As many parents with autistic children are following a gluten-free/casein-free diet, I thought I would share recipes Pamela could eat in our Thanksgiving feast. My mother found an awesome and completely gf/cf recipe for cranberry fruit conserve. The only change I made was I skipped the zest (which I detest) and used only one cup of sugar. Mom gave me two lemons and pecans fresh off the tree! Everybody raved about the conserve, and they were none the wiser about its lack of zest!
I made two kinds of gf/cf pie: a pumpkin pie and a pecan pie. For the pumpkin pie filling, I follow the directions on the back of a can of Libby's 100% pure pumpkin, substituting coconut milk for evaporated milk. For the pecan pie filling, I follow the directions on the back of the Karo light corn syrup bottle for classic pecan pie, substituting coconut milk for butter. For the shell of each, I made a pecan nut crust. For one shell, grind up about 1 1/2 cups of pecans with 1/4 cup of gf/cf flour (I used sorghum) in a food processor or blender until you have a fine meal. I poured the meal into a bowl. I boiled water, added one tablespoon of hot water to the meal, and mixed it together. Because the meal did not form a ball, I kept adding a tablespoon of hot water and stirred until a ball formed. I oiled a pan and pressed the meal into a pan with a small pizza dough roller to smooth out the shell. I added the filling and baked as prescribed in the recipe.
I made mashed potatoes by boiling four peeled and cubed baking potatoes and a head of peeled garlic. Once they were soft, I mashed the potatoes with a mixer and added salt and olive oil to taste. They were not as fluffy as those made with butter and milk, but very tasty. My mother made a standard gravy out of cornstarch, stock, and salt.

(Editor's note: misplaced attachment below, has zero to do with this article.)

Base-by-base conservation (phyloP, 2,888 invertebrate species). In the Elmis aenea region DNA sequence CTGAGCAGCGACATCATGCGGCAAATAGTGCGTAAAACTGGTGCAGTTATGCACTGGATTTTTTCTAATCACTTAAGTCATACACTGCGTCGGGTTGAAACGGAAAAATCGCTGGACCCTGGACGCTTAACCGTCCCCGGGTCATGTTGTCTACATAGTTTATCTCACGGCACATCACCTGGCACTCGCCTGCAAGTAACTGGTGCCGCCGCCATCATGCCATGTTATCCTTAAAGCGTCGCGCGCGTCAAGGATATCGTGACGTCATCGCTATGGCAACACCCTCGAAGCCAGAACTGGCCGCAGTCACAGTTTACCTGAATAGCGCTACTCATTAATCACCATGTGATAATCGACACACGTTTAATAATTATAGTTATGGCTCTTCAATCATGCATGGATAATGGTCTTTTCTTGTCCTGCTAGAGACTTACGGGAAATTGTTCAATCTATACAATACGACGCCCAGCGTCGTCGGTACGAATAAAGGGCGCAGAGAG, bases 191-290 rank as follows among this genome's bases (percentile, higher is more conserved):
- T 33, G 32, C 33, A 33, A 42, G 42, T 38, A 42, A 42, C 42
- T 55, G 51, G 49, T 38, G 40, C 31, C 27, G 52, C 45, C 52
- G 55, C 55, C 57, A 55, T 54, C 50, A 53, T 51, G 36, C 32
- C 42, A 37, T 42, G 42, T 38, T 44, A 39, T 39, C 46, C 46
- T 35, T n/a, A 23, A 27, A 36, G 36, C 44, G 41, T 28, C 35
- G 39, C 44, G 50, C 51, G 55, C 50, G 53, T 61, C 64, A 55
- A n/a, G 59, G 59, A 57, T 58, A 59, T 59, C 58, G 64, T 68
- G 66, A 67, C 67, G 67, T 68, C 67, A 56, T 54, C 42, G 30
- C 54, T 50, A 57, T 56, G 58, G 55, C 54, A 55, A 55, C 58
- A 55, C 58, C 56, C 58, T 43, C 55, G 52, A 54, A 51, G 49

I made both two half loaves of cornbread, one for cornbread and one for stuffing. To make a loaf of cornbread, I mixed the dry ingredients in one bowl (1 1/2 cups cornmeal, a half cup gf/cf flour--sorghum, a teaspoon sea salt, and a tablespoon gf/cf baking powder) and beat the wet ingredients in another bowl (two tablespoons honey, two eggs, 1 1/4 cup coconut milk, and two tablespoons oil). I added the wet ingredients to the dry ingredients and stirred gently. Then I poured the mixture into an oiled 1.5-quart loaf pan and baked in a preheated oven at 425 degrees for about 30 minutes.
I baked a typical Southern style of cornbread stuffing. I chopped two stalks of celery, half an onion, and four ounces mushrooms and sautéed it in olive oil. At the last minute I added two tablespoons of minced garlic to the sautéed mixture so it would not burn. I chopped half a cup pecans and two boiled eggs. I cubed a half loaf of cornbread. Then I mixed it all together with three eggs and my favorite stuffing seasonings (thyme, marjoram, and sage). I added several cups gf/cf chicken stock until the mixture was moist. I poured it all in an oiled dish and baked it in a preheated oven at 350 degrees until the top looked crusty.
Pamela's special diet, which brought about tremendous improvement in her quality of life, reminds me of a person for whom I am thankful and whom I never met. That is Dr. Bernard Rimland. His newsletters gave me all kinds of wonderful ideas for helping Pamela, and I still look up information to this day. He died on Tuesday and that is a great loss to the autism community.